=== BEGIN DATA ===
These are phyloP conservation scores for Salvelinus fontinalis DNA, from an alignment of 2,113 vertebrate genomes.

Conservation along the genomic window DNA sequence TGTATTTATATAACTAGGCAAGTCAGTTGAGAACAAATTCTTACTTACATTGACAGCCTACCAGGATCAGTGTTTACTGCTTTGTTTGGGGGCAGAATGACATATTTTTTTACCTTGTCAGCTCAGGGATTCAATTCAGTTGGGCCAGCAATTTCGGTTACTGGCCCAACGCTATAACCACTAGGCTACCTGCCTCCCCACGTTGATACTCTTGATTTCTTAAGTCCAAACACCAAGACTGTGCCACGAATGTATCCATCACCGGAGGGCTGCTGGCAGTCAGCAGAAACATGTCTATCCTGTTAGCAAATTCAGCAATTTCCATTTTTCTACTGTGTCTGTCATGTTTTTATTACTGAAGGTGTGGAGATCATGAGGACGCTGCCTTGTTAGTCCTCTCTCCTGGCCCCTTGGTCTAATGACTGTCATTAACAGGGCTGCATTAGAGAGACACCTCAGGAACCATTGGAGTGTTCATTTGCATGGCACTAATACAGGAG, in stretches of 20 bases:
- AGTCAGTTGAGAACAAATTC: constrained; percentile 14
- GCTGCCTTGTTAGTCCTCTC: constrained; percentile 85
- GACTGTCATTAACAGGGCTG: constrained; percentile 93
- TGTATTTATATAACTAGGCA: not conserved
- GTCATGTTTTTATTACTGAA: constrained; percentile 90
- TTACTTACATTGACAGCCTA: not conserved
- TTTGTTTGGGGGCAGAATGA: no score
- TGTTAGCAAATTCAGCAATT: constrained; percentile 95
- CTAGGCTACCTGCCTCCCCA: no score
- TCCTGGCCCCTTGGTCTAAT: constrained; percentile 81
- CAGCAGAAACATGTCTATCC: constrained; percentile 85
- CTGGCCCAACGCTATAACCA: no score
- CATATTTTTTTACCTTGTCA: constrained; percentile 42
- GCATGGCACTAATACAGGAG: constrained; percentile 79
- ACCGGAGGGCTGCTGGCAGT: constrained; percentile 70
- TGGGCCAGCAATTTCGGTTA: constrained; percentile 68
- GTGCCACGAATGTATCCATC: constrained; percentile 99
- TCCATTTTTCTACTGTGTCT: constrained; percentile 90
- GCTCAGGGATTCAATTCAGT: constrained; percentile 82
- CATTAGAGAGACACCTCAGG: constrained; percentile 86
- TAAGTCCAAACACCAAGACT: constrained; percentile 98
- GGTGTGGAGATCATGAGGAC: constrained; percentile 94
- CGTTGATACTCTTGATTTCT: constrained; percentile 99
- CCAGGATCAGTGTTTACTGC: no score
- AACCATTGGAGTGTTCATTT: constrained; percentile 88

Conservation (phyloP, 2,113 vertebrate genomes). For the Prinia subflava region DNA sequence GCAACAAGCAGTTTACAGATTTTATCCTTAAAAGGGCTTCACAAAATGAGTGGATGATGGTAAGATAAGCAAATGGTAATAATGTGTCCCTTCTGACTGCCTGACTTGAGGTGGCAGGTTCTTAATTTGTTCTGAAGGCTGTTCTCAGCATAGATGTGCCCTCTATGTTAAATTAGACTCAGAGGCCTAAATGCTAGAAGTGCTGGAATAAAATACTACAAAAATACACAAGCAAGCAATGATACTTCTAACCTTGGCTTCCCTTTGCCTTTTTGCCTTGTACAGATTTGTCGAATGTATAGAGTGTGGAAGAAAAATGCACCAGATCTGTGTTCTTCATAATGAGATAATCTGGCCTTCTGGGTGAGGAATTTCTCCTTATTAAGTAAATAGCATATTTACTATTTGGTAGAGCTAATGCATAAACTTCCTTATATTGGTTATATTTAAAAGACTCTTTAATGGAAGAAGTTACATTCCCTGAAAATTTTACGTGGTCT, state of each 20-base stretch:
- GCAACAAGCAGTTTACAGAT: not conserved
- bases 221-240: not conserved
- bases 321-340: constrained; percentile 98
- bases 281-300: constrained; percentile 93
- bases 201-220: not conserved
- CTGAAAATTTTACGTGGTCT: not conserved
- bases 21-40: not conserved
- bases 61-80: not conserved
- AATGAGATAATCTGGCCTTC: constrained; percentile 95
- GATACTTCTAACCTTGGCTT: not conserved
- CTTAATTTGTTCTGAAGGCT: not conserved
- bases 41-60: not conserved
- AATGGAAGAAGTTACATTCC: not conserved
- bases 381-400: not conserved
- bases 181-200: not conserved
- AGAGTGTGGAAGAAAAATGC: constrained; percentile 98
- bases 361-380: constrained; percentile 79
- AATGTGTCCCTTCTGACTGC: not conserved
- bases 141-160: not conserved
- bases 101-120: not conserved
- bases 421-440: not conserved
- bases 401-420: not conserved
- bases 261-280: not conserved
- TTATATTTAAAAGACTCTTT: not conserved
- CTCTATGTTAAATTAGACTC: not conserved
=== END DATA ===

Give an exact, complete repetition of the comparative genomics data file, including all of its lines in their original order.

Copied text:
These are phyloP conservation scores for Salvelinus fontinalis DNA, from an alignment of 2,113 vertebrate genomes.

Conservation along the genomic window DNA sequence TGTATTTATATAACTAGGCAAGTCAGTTGAGAACAAATTCTTACTTACATTGACAGCCTACCAGGATCAGTGTTTACTGCTTTGTTTGGGGGCAGAATGACATATTTTTTTACCTTGTCAGCTCAGGGATTCAATTCAGTTGGGCCAGCAATTTCGGTTACTGGCCCAACGCTATAACCACTAGGCTACCTGCCTCCCCACGTTGATACTCTTGATTTCTTAAGTCCAAACACCAAGACTGTGCCACGAATGTATCCATCACCGGAGGGCTGCTGGCAGTCAGCAGAAACATGTCTATCCTGTTAGCAAATTCAGCAATTTCCATTTTTCTACTGTGTCTGTCATGTTTTTATTACTGAAGGTGTGGAGATCATGAGGACGCTGCCTTGTTAGTCCTCTCTCCTGGCCCCTTGGTCTAATGACTGTCATTAACAGGGCTGCATTAGAGAGACACCTCAGGAACCATTGGAGTGTTCATTTGCATGGCACTAATACAGGAG, in stretches of 20 bases:
- AGTCAGTTGAGAACAAATTC: constrained; percentile 14
- GCTGCCTTGTTAGTCCTCTC: constrained; percentile 85
- GACTGTCATTAACAGGGCTG: constrained; percentile 93
- TGTATTTATATAACTAGGCA: not conserved
- GTCATGTTTTTATTACTGAA: constrained; percentile 90
- TTACTTACATTGACAGCCTA: not conserved
- TTTGTTTGGGGGCAGAATGA: no score
- TGTTAGCAAATTCAGCAATT: constrained; percentile 95
- CTAGGCTACCTGCCTCCCCA: no score
- TCCTGGCCCCTTGGTCTAAT: constrained; percentile 81
- CAGCAGAAACATGTCTATCC: constrained; percentile 85
- CTGGCCCAACGCTATAACCA: no score
- CATATTTTTTTACCTTGTCA: constrained; percentile 42
- GCATGGCACTAATACAGGAG: constrained; percentile 79
- ACCGGAGGGCTGCTGGCAGT: constrained; percentile 70
- TGGGCCAGCAATTTCGGTTA: constrained; percentile 68
- GTGCCACGAATGTATCCATC: constrained; percentile 99
- TCCATTTTTCTACTGTGTCT: constrained; percentile 90
- GCTCAGGGATTCAATTCAGT: constrained; percentile 82
- CATTAGAGAGACACCTCAGG: constrained; percentile 86
- TAAGTCCAAACACCAAGACT: constrained; percentile 98
- GGTGTGGAGATCATGAGGAC: constrained; percentile 94
- CGTTGATACTCTTGATTTCT: constrained; percentile 99
- CCAGGATCAGTGTTTACTGC: no score
- AACCATTGGAGTGTTCATTT: constrained; percentile 88

Conservation (phyloP, 2,113 vertebrate genomes). For the Prinia subflava region DNA sequence GCAACAAGCAGTTTACAGATTTTATCCTTAAAAGGGCTTCACAAAATGAGTGGATGATGGTAAGATAAGCAAATGGTAATAATGTGTCCCTTCTGACTGCCTGACTTGAGGTGGCAGGTTCTTAATTTGTTCTGAAGGCTGTTCTCAGCATAGATGTGCCCTCTATGTTAAATTAGACTCAGAGGCCTAAATGCTAGAAGTGCTGGAATAAAATACTACAAAAATACACAAGCAAGCAATGATACTTCTAACCTTGGCTTCCCTTTGCCTTTTTGCCTTGTACAGATTTGTCGAATGTATAGAGTGTGGAAGAAAAATGCACCAGATCTGTGTTCTTCATAATGAGATAATCTGGCCTTCTGGGTGAGGAATTTCTCCTTATTAAGTAAATAGCATATTTACTATTTGGTAGAGCTAATGCATAAACTTCCTTATATTGGTTATATTTAAAAGACTCTTTAATGGAAGAAGTTACATTCCCTGAAAATTTTACGTGGTCT, state of each 20-base stretch:
- GCAACAAGCAGTTTACAGAT: not conserved
- bases 221-240: not conserved
- bases 321-340: constrained; percentile 98
- bases 281-300: constrained; percentile 93
- bases 201-220: not conserved
- CTGAAAATTTTACGTGGTCT: not conserved
- bases 21-40: not conserved
- bases 61-80: not conserved
- AATGAGATAATCTGGCCTTC: constrained; percentile 95
- GATACTTCTAACCTTGGCTT: not conserved
- CTTAATTTGTTCTGAAGGCT: not conserved
- bases 41-60: not conserved
- AATGGAAGAAGTTACATTCC: not conserved
- bases 381-400: not conserved
- bases 181-200: not conserved
- AGAGTGTGGAAGAAAAATGC: constrained; percentile 98
- bases 361-380: constrained; percentile 79
- AATGTGTCCCTTCTGACTGC: not conserved
- bases 141-160: not conserved
- bases 101-120: not conserved
- bases 421-440: not conserved
- bases 401-420: not conserved
- bases 261-280: not conserved
- TTATATTTAAAAGACTCTTT: not conserved
- CTCTATGTTAAATTAGACTC: not conserved